After conference season where do the parties stand on health?

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In the run-up to the general election we are keeping track of the political debate around health and social care on our election tracker. The recent party conference season saw a flurry of pledges from the main parties, and we now have a much clearer idea of some of the commitments that will make up their manifestos. So where do the three main parties stand now that the conference season is over?

All the main parties made new pledges to increase NHS funding. The Lib Dems offered the clearest commitment – a real-terms increase of £1 billion in 2016/17 and 2017/18, with the possibility of higher increases after that. By indicating that they will press to re-open next year’s funding settlement, they are the only party so far to acknowledge the severity of the immediate financial pressures facing the NHS. They also ended the conference season on a distinctive note by promising to put mental health ‘on the front page of our manifesto’ and to ensure that at least half of their promised £1 billion in additional funding would be spent on mental health services.

The Conservatives promised a real-terms increase in funding over the course of the next parliament without being specific about how much above inflation this would be.

Labour’s funding proposals are less clear. It now appears that the party’s eye-catching commitment to establish a new £2.5 billion Time to Care Fund will not be implemented in full until 2017/18. As they have not yet announced their overall spending plans, it is not clear whether this would be on top of a real-terms increase in funding, although Shadow Chancellor Ed Balls has previously said he would be ‘staggered’ if Labour did not ring-fence the NHS budget.

All three main parties have also promised to improve access to general practice. The Conservatives’ headline pledge is for patients to be able to access a GP from 8am to 8pm, seven days a week, by 2020. This is backed by a commitment to train 5,000 more GPs. The Lib Dems are also committed to GP surgeries being open in the evenings and weekends and to encouraging practices to work together in federations. Labour’s offer is to guarantee patients a GP appointment within 48 hours.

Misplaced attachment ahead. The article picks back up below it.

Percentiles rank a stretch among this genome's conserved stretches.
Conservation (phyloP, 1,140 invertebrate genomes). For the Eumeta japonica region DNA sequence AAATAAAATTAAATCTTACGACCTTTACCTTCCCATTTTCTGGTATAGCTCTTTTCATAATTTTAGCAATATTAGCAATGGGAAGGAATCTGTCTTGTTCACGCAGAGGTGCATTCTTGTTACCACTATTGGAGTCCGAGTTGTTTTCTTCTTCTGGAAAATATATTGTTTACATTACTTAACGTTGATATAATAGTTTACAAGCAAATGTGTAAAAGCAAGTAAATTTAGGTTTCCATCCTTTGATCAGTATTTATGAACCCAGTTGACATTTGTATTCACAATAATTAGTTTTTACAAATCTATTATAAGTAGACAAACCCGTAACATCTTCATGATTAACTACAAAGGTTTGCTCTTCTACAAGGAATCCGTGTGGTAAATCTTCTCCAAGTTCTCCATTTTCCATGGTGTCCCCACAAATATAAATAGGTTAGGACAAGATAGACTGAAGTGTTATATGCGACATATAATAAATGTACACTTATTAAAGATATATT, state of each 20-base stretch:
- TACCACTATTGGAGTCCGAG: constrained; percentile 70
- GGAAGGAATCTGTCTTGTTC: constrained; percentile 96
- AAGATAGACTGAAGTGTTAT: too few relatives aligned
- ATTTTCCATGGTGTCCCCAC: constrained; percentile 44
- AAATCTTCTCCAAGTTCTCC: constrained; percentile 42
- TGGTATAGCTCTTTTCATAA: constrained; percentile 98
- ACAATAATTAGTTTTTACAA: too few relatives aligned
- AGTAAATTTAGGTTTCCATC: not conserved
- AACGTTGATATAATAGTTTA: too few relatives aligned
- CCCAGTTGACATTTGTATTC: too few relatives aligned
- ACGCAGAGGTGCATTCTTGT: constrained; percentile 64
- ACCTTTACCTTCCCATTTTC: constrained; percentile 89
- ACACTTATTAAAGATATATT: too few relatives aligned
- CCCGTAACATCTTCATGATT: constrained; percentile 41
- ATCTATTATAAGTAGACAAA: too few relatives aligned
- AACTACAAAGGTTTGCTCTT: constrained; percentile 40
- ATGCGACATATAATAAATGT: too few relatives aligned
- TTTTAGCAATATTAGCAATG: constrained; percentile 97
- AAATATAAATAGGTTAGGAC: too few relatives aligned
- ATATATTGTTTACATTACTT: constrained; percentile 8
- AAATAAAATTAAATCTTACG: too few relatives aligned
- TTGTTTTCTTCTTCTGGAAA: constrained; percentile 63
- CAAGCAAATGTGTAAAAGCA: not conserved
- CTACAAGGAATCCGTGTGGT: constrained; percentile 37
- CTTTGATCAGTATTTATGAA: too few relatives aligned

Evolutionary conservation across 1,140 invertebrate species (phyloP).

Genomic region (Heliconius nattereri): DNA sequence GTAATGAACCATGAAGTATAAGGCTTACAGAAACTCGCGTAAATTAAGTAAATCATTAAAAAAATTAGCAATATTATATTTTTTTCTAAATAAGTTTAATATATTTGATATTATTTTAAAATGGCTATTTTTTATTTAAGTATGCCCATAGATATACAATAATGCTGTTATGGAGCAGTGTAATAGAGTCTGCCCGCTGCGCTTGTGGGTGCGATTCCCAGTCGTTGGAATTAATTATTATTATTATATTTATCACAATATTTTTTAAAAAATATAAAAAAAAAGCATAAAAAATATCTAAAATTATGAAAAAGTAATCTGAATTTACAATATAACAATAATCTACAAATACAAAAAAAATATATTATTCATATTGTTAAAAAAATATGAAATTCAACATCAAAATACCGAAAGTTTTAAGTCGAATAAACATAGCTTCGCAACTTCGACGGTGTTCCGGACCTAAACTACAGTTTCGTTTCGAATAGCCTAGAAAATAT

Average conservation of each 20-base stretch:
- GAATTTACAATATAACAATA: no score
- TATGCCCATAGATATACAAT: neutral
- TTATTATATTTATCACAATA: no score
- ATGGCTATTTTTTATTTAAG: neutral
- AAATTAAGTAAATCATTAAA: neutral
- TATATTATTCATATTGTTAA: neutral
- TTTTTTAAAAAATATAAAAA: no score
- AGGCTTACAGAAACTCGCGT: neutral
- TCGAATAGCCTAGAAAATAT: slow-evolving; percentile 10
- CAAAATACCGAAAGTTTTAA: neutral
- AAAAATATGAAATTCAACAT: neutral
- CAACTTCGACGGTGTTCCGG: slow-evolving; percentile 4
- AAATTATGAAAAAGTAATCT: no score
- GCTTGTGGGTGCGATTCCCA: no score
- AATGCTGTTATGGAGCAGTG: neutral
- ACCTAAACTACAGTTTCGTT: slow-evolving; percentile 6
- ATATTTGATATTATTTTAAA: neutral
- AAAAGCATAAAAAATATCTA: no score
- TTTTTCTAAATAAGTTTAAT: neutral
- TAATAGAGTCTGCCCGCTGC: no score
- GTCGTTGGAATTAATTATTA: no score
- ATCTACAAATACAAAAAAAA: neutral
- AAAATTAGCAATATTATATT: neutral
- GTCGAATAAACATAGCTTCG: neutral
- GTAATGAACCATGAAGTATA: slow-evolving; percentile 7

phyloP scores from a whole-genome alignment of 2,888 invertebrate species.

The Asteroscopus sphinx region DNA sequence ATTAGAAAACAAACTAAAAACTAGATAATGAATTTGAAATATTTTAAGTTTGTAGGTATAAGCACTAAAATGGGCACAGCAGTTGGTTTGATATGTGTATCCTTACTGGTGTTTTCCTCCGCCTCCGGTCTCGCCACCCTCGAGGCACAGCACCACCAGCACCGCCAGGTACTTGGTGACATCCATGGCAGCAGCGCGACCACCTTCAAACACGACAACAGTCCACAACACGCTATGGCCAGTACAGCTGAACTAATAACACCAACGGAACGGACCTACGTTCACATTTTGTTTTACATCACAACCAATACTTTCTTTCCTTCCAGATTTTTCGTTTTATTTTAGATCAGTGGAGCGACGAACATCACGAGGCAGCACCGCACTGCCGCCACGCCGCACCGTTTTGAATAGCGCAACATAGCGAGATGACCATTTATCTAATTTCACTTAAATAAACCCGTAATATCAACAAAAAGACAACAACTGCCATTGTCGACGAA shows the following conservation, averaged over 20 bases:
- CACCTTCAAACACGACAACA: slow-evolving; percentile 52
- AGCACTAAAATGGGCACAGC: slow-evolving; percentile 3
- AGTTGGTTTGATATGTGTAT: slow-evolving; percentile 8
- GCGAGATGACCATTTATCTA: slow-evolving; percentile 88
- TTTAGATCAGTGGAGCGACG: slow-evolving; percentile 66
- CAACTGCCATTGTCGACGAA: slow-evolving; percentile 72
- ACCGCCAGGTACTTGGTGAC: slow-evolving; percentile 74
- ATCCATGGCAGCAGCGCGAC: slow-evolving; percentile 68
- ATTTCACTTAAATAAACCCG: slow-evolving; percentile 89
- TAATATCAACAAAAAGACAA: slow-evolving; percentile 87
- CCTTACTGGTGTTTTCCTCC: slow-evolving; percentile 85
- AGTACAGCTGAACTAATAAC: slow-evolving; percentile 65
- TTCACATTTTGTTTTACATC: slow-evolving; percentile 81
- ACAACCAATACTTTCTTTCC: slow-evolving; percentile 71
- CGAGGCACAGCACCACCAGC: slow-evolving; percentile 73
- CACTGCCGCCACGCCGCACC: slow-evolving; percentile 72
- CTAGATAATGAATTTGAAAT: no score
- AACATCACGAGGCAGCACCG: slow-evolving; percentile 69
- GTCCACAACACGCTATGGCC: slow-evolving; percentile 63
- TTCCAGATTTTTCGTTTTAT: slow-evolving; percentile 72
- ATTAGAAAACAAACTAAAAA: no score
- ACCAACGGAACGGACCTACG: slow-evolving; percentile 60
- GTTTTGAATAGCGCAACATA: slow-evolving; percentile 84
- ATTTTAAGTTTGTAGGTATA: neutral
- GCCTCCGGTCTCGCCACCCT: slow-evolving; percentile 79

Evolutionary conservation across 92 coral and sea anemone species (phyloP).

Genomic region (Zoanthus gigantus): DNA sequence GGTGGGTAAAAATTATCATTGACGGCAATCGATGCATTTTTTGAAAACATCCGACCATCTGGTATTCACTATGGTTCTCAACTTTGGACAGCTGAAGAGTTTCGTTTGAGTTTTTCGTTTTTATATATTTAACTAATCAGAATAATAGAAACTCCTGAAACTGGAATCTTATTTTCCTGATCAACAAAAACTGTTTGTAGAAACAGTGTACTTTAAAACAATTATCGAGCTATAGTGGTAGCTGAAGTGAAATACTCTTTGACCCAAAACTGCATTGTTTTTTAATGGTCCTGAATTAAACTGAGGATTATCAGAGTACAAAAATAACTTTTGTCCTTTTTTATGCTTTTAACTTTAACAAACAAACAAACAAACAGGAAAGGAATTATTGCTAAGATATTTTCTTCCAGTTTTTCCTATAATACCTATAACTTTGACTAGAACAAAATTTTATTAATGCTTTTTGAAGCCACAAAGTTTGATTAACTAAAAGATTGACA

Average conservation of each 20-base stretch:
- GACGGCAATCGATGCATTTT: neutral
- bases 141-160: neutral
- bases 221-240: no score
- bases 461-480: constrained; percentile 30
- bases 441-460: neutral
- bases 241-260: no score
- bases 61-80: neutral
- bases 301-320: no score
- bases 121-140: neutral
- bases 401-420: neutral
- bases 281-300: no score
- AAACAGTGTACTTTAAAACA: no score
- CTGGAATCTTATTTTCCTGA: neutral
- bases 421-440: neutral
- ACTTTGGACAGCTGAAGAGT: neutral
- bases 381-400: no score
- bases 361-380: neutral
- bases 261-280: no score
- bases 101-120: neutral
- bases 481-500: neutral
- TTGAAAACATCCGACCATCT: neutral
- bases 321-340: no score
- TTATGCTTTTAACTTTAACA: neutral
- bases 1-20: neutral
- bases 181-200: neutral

There are clear dividing lines on competition. While Jeremy Hunt’s conference speech gently extolled the benefits of private sector involvement in the NHS, Labour used their conference to amplify their pledge to repeal the Health and Social Act. In practice, this means scrapping Part 3 of the Act, which relates to competition, and reducing the amount of income that foundation trusts can earn. Andy Burnham also reiterated his commitment to making the NHS the preferred provider of services and sketched out a possible new role for Monitor in promoting integrated care and overseeing the financial sustainability of local health economies. Meanwhile, the Lib Dems stated that NHS mergers will no longer come under the jurisdiction of the Competition and Markets Authority and that commissioners will not have to put all services out to tender.

All the parties talked the language of integrated care and were careful to say that they would not embark on another structural reorganisation of the NHS. Andy Burnham said that his vision for ‘whole person care’ would be at the heart of Labour’s manifesto, although some of the detail about how it will work remains unclear. Indicating that a single commissioning body would be established ‘led by local government’, he also announced that hospitals will be asked to evolve into ‘integrated care organisations’ responsible for co-ordinating the provision of health and social care services.

Jeremy Hunt also called for health and social care to be integrated in his conference speech, but gave no specifics about this other than a strong endorsement of the Better Care Fund as the vehicle for achieving it. In his conference speech, Norman Lamb went much further, stating that he would like to see all health and social care funding pooled by 2018, although this does not yet appear to be official party policy. Both Labour and the Lib Dems indicated that they would strengthen the role of health and wellbeing boards, holding out the possibility that they could commission GP services. The Lib Dems also outlined plans to extend the thinking behind integrated care to other public services, by establishing Better Outcomes Boards to jointly commission a range of local services.